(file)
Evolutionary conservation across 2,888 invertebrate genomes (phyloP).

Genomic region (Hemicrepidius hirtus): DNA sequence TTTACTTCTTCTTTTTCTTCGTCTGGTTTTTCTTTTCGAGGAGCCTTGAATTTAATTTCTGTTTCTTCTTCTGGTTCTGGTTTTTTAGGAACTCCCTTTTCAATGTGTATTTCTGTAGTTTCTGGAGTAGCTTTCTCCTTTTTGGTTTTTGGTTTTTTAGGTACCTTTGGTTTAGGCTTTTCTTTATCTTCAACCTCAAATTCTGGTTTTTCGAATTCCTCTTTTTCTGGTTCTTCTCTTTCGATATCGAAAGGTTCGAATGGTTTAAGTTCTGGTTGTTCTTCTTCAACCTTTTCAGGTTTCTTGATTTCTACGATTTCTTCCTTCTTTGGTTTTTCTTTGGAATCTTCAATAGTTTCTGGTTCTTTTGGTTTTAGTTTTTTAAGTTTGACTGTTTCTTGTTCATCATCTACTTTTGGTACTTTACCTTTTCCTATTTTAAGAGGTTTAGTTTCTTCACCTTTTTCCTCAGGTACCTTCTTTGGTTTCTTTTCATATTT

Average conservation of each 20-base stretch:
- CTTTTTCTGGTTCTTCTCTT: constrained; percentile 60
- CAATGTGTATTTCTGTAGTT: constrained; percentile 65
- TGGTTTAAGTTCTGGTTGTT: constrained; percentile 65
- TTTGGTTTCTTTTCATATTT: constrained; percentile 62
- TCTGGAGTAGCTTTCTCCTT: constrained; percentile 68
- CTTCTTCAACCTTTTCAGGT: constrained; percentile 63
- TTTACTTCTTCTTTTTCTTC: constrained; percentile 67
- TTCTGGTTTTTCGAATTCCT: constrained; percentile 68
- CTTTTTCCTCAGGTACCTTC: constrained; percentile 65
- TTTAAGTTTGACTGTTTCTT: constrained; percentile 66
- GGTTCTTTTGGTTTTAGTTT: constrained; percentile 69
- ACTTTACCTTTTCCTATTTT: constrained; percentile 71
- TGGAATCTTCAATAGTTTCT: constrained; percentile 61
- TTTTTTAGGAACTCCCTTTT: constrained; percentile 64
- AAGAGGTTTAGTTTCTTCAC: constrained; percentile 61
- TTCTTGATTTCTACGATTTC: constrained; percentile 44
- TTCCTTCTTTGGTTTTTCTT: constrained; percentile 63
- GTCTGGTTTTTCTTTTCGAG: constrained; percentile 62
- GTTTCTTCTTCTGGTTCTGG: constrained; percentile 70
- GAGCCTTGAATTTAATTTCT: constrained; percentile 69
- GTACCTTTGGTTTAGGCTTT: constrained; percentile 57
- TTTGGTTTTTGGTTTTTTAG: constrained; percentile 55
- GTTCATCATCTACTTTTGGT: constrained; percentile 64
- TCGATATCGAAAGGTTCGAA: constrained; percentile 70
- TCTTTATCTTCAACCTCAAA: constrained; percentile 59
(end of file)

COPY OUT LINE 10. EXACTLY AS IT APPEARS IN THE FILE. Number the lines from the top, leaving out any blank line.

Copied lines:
- TTTACTTCTTCTTTTTCTTC: constrained; percentile 67